Vicarious trauma is a very real threat to the wellbeing of those employed in a helping or people oriented profession, writes Brisbane Psychologist Trudy Sheffield.
Do you ever feel like you are “exhausted”, detaching from the work you love, or becoming numb to the emotional impact of who and what you deal with on a daily basis?
What is Vicarious Trauma?
People in helping professions often hear, read, or are otherwise exposed to stories of trauma, becoming witnesses to the pain, fear, and terror that trauma survivors have endured. Vicarious trauma is the emotional residue of this exposure.
It is important not to confuse vicarious trauma with “burnout”. Burnout is generally something that happens over time, and a change, such as time off or a new and sometimes different job, can take care of burnout or improve it.
The nature of trauma or counselling-oriented work is particularly stressful when it involves listening to detailed descriptions of very painful, often horrific events; it may also involve helpers re-enacting survivor’s early experiences of trauma and betrayal.
There is no doubt that hearing and thinking about the stories one hears can continue well after the client has left the therapeutic interaction.
Historically, therapists’ reactions to client traumas were regarded as either burnout or countertransference.
Instead, currently, the term vicarious traumatisation (VT) is used to describe therapists’ trauma reactions resulting from exposure to clients’ traumatic experiences.
VT is defined as the cumulative transformative effect on the helper, of working with survivors of traumatic life events, both positive and negative.
Are You in a Helping Profession?
Vicarious traumatisation recognises that working with trauma survivors greatly affects the helper, and that we must address the effects in order to protect both helper and clients. VT is unavoidable and is the natural consequence of being human, connecting to and caring about our clients, as we see the effects of trauma on their lives.
YOU ARE NOT ALONE! This is important to recognize and manage.
The single most important factor in the success or failure of trauma work, relates to the attention paid to the experience and the needs of the helper. We cannot meet the needs of our clients when we are overriding our own.
Vicarious Traumatisation can affect how therapists relate to their families, friends, and partners. Furthermore, the therapist may experience changes in esteem for themselves and for others.
VT impacts on areas of psychological need including: safety, trust, esteem, intimacy and control. The signs and symptoms of VT include:
- Emotional numbing
- Social withdrawal
- Work-related nightmares
- Feelings of despair and hopelessness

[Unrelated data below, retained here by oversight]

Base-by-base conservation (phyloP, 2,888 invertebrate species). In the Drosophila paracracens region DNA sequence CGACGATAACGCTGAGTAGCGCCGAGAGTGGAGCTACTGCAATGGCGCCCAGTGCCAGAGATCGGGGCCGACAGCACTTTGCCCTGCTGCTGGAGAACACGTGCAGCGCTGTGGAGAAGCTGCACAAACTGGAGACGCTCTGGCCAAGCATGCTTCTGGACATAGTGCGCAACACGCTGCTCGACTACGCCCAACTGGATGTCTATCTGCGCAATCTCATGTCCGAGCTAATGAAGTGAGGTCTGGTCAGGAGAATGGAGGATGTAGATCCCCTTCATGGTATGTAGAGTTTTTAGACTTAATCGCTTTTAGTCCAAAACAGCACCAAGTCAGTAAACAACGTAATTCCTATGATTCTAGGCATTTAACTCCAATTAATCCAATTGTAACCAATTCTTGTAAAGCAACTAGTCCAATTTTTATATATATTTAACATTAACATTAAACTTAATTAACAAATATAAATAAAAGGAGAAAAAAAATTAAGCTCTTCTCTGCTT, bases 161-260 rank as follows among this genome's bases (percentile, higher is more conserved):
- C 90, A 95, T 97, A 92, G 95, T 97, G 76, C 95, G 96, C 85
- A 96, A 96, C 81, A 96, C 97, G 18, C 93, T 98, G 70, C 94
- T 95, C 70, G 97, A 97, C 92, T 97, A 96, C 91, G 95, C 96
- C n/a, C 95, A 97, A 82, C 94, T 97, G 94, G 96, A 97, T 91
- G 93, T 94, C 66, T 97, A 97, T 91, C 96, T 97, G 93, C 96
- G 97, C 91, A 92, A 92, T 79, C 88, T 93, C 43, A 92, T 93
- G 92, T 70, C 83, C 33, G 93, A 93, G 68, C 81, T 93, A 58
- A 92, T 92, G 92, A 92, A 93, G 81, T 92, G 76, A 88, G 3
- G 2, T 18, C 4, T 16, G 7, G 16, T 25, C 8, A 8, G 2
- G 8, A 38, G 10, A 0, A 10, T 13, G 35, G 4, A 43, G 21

- Loss of sense of spirituality
- Increasingly negative view of the world
- Reduced sense of respect for your clients
- Loss of enjoyment of sexual activity
- No time or energy for yourself
- Feeling that you can’t discuss work with family or friends
- Finding that you talk about work all the time (can’t escape)
- Sense of disconnection from your loved ones
- Increased sense of danger (reduced sense of safety)
- Increased fear for safety of children or loved ones
- Sense of cynicism or pessimism
- Increased illness or fatigue
- Increased absenteeism
- Greater problems with boundaries
- Difficulties making decisions
- Reduced productivity
- Reduced motivation for your work
- Loss of sense of control over your work and your life
- Lowered self esteem, lowered sense of competence in your work
- Difficulties trusting others
- Lessened interest in spending time alone or reflecting on your experiences at work.
Managing Vicarious Trauma: Self Care for Professionals
If you are in a “helping” profession, the single biggest factor associated with vicarious trauma is exposure to any trauma material, written, verbal or interpersonal.
It is very important that professional staff access supervision and advice in identifying and managing vicarious trauma, and developing a personal, meaningful self care strategy and VT plan.
A robust plan to manage vicarious trauma or workplace stress might include:
- Anticipating vicarious trauma and protecting oneself;
- Addressing signs of vicarious trauma;
- Transforming the pain of vicarious trauma.
Transforming VT includes things you do to turn the negative impact of the work into a connection with some positive aspects of meaning and community, with strategies such as:
- Creating meaning;
- Infusing meaning in other activities;
- Challenging negative beliefs;
- Self validation and acknowledgement.
For those in any “helping” profession, it is extremely important to invest in yourself. Intervention will assist to identify workplace risk factors associated with VT, strategies to counter distortions about self, others and society, and most importantly, develop a meaningful self care plan.
If you are looking for a psychologist with experience in this field, I have helped many employed in helping professions to identify and manage workplace risk factors and burnout, but most importantly, vicarious trauma.
Author: Trudy Sheffield, B Beh Sc (1st Class Hons).
Trudy Sheffield is a Brisbane psychologist with a passion for assisting others in helping professions, to address their professional needs and practice with balance, insight, self care and reflection.
To make an appointment with Trudy Sheffield, freecall 1800 877 924 or try online booking – Mt Gravatt today